Friday, July 15, 2016


I am a late adopter.  Last kid on the block to go to disc brakes.  Last to get a 29er.  Last to get a Strava account.

I have had a Strava account for a year and post most my rides but didn’t give it much thought.  It shows the time it takes to do my favorite courses.  I have always kept track of that but Strava takes the effort out of it.  Swell.  Last night I noticed it shows stats, like accumulated yearly mileage.  Fine.  But then I noticed I can check out my follower’s stats and, although this felt creepy, it was insightful.

A friend had just “liked” my most recent ride on Strava.  Let’s call him James.  Because that’s actually his name.  He is a friend in the Strava sense of the word: I sort of know him, say hi at races, we ride in the same area.  Our segment times on the local MTB trails are almost identical, he is much faster than me on roads.
Apparently I rode about 1000 miles this year.  That seemed about right.  My riding is carefully timed around my daughters’ schedules because I am consumed with guilt when I leave them home so I can ride.  I feel a little guilty when I ride and they aren’t home but the grass needs cut, or garage trim needs painted, or any slightly important task goes unfinished.  I also feel guilty when I show up to races when I know I haven’t put the effort into training.  I have enough guilt to start my own religion.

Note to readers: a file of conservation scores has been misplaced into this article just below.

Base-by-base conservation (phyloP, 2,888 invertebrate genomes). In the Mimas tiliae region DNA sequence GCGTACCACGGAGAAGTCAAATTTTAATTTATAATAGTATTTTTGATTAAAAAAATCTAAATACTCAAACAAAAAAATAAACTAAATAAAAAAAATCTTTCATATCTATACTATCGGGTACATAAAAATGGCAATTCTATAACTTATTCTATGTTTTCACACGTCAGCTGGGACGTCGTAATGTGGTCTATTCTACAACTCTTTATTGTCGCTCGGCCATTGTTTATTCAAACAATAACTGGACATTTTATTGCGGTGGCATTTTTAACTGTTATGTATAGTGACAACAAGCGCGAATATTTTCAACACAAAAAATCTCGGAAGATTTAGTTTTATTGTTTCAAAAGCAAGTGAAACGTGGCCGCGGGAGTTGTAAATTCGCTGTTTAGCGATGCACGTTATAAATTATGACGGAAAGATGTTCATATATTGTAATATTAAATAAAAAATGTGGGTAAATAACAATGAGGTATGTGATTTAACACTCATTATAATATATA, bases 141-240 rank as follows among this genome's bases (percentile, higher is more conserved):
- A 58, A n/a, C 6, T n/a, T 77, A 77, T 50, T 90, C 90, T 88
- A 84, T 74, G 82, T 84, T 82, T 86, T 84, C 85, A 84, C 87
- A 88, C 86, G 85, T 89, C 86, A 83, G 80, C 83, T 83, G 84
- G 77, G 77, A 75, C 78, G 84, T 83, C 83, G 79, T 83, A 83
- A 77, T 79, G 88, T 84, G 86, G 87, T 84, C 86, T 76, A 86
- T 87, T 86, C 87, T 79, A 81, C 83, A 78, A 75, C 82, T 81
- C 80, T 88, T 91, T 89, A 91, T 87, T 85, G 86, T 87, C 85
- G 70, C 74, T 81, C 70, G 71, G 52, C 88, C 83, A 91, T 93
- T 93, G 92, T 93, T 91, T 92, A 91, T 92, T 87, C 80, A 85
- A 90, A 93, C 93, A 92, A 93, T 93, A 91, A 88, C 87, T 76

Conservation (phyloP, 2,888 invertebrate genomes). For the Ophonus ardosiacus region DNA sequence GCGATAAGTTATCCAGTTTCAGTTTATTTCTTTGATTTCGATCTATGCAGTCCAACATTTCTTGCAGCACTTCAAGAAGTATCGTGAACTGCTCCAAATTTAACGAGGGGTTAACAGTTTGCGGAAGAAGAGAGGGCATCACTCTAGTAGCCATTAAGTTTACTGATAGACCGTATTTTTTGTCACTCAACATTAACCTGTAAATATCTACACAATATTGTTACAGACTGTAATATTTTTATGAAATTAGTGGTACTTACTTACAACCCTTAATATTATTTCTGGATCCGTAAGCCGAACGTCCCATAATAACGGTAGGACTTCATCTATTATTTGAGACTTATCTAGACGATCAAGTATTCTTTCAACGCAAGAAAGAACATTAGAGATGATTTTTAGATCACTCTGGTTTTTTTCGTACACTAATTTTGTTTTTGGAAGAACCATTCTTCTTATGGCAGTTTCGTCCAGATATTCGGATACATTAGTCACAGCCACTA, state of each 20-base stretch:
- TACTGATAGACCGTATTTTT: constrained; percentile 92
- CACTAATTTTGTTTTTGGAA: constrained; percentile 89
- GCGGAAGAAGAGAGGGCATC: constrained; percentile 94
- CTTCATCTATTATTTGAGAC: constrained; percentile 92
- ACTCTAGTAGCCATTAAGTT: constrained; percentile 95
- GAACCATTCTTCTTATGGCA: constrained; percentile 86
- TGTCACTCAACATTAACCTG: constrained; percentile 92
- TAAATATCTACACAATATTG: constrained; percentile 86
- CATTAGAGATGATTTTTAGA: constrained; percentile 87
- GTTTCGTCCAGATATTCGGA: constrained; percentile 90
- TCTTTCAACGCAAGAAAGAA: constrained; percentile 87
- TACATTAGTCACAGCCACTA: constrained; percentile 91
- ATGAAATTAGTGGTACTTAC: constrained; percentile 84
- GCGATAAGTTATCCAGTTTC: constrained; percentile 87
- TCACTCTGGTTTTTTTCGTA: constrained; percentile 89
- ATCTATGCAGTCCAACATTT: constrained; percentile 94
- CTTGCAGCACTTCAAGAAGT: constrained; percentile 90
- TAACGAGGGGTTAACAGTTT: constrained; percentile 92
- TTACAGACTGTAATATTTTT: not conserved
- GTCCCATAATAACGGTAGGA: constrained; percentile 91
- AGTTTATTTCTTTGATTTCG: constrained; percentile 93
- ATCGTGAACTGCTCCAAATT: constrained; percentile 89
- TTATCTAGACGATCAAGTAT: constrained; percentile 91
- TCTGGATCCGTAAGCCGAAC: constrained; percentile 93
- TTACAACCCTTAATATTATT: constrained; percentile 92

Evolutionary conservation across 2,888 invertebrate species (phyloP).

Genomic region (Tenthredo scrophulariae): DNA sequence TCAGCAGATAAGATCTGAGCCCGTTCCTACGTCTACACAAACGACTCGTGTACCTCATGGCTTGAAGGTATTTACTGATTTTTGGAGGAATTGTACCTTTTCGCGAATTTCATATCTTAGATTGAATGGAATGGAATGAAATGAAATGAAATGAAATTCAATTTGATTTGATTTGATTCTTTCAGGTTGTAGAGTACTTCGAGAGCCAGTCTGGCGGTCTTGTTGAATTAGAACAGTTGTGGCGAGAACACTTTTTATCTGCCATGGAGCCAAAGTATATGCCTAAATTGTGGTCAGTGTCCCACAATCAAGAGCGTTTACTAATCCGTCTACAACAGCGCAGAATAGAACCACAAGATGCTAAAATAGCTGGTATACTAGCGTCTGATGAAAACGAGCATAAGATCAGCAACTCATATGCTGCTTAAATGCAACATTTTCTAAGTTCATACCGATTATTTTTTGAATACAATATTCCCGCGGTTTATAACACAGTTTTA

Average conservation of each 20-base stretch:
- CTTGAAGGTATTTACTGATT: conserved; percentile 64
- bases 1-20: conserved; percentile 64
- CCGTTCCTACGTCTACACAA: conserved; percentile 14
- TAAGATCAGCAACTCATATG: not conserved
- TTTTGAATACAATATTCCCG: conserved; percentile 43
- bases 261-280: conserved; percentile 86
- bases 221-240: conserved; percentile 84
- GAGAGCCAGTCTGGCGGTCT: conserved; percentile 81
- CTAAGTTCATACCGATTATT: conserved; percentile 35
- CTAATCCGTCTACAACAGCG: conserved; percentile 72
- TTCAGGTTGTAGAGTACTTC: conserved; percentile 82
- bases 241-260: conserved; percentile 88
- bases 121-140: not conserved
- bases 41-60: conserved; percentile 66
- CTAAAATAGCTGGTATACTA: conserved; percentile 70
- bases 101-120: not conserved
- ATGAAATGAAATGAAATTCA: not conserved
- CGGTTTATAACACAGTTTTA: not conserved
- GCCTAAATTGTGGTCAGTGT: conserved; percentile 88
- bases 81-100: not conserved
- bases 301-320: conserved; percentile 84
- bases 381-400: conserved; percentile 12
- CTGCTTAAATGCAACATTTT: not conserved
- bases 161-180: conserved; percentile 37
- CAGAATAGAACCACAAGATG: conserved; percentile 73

James rode over 4000 miles this year.  Everyone I follow on Strava has ridden significantly more than me.  I laid awake last night trying to wrap my little mind around this.  On one level it was comforting for me to see why I don’t win races.  I thought it was poor genes, or I wasn’t suffering enough, or the 5 lbs I cannot seem to lose.  It could be all that but more to the point, I am not putting in anywhere close to the amount of miles people I race against do.

You reap the harvest you have sown.  I get that.  What I failed to understand until this week is how hard it is for me to objectively look at what I am sowing.  Racing doesn’t mean that much to me, not enough to increase my training by 400%, but what about every other aspect of my life?  How do I objectively look at where I am verses my potential?  Where I am as a friend, father, employee, everything.  I am an Engineer (and possibly someplace along the Asperger’s Spectrum) so I like data to sift through the gentle nuances of that which I am looking at.  I need a Strava that measures life.

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